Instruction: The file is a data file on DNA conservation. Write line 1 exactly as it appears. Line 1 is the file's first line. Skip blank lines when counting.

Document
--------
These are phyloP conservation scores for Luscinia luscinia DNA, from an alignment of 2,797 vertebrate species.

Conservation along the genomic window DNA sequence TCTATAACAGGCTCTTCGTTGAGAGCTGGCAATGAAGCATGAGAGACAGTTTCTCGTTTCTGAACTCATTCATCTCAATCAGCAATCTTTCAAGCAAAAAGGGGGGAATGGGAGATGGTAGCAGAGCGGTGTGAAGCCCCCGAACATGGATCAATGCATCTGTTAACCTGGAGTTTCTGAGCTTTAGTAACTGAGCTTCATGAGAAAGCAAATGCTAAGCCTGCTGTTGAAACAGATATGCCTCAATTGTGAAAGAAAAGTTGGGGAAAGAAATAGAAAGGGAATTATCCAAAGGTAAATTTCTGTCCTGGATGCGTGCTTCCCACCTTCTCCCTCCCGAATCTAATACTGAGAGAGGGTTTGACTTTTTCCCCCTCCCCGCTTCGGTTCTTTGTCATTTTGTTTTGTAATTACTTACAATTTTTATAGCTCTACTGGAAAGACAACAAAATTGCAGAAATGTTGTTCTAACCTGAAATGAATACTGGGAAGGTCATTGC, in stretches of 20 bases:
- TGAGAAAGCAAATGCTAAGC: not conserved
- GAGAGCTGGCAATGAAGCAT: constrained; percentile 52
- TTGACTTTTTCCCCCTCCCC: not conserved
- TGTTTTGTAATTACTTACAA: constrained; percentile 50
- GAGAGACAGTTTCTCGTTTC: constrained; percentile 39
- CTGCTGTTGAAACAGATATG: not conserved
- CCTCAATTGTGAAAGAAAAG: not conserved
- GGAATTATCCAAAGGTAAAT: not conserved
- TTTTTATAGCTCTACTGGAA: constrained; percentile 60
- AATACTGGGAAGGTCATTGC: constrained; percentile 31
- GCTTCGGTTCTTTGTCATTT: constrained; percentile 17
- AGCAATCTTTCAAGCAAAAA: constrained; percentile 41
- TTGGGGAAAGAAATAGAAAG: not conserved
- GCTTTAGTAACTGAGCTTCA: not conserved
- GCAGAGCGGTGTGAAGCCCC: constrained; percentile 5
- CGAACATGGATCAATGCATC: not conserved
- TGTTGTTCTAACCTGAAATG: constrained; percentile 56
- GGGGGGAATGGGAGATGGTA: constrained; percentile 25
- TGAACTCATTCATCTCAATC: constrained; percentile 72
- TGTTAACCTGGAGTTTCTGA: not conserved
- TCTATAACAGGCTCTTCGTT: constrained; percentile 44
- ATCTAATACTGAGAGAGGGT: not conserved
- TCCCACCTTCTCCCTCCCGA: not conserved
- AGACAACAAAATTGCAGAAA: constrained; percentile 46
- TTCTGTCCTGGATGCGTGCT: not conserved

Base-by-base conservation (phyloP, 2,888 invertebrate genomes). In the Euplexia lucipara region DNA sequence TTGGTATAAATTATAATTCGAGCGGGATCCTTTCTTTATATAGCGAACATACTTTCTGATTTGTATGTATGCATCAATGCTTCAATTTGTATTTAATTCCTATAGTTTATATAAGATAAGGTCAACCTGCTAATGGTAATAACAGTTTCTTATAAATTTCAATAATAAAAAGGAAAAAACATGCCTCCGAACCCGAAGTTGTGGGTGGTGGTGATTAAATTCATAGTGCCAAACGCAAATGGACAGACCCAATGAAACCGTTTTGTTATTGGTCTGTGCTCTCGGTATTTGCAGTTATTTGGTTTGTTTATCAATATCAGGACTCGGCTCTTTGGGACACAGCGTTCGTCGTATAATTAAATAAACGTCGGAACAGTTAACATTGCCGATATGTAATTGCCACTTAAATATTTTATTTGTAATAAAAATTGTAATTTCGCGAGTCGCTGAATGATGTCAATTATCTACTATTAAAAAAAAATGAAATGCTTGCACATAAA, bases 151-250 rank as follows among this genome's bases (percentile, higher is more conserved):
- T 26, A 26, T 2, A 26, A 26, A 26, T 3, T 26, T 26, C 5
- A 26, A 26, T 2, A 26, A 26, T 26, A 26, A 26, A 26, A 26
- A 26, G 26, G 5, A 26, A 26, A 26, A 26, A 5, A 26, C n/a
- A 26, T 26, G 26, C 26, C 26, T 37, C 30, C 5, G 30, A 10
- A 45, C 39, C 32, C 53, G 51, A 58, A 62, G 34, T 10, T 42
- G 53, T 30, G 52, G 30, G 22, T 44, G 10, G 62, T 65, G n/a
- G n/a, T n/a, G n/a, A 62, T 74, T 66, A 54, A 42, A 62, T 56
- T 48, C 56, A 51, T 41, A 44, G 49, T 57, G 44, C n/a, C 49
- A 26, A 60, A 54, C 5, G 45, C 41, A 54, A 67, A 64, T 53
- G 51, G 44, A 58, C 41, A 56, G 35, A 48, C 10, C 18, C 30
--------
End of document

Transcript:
These are phyloP conservation scores for Luscinia luscinia DNA, from an alignment of 2,797 vertebrate species.